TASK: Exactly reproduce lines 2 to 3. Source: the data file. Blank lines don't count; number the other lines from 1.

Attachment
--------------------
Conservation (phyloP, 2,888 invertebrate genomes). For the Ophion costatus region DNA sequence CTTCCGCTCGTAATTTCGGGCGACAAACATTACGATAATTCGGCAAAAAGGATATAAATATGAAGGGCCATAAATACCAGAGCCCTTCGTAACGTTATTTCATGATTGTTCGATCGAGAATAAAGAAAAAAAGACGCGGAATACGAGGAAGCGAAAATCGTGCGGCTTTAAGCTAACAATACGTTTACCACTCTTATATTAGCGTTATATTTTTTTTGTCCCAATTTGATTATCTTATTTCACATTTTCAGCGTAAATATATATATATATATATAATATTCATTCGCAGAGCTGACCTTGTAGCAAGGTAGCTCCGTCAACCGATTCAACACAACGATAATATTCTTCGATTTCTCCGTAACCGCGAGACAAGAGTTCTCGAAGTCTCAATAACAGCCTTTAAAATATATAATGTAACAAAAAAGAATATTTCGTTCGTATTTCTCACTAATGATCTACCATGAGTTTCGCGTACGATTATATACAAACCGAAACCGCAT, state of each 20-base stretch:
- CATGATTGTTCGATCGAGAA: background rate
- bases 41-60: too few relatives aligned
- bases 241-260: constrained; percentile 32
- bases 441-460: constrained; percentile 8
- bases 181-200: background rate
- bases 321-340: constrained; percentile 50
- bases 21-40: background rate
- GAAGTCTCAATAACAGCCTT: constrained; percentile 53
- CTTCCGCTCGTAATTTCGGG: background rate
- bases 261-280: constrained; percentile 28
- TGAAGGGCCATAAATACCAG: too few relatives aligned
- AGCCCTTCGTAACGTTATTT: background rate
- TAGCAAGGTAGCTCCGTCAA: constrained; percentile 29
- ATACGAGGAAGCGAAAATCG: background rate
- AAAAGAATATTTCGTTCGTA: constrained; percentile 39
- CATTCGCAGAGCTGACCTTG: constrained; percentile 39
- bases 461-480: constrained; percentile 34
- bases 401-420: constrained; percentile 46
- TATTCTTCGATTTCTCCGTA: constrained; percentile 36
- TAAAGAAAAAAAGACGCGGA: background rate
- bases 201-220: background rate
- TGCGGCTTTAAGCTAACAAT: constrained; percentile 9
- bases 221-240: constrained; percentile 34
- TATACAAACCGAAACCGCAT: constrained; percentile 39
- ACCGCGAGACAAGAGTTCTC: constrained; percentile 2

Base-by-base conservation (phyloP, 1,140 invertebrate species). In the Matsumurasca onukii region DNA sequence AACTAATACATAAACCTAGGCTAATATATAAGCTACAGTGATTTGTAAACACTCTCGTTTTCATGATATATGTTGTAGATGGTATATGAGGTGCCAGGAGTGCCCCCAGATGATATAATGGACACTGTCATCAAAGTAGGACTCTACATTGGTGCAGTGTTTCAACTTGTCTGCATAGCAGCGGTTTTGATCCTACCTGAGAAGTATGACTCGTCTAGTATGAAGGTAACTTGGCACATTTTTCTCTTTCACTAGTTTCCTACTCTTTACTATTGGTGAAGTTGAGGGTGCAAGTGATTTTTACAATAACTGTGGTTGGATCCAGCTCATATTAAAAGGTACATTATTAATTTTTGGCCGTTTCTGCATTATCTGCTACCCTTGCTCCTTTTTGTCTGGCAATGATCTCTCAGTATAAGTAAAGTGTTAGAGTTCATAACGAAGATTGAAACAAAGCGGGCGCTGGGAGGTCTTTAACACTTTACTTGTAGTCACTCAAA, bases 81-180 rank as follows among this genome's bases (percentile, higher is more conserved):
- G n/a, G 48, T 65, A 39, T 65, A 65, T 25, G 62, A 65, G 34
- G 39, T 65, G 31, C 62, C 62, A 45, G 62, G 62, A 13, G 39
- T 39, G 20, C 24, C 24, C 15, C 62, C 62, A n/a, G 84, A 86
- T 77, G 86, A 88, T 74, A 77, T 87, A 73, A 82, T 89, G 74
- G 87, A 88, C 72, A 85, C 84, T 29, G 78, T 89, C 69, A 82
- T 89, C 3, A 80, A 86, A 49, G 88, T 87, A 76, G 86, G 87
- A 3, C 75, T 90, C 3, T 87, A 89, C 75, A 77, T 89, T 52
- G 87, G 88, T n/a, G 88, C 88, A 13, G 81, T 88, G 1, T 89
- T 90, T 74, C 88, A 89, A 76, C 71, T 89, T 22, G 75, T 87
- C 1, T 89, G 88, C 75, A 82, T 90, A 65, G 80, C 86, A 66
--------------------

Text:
- CATGATTGTTCGATCGAGAA: background rate
- bases 41-60: too few relatives aligned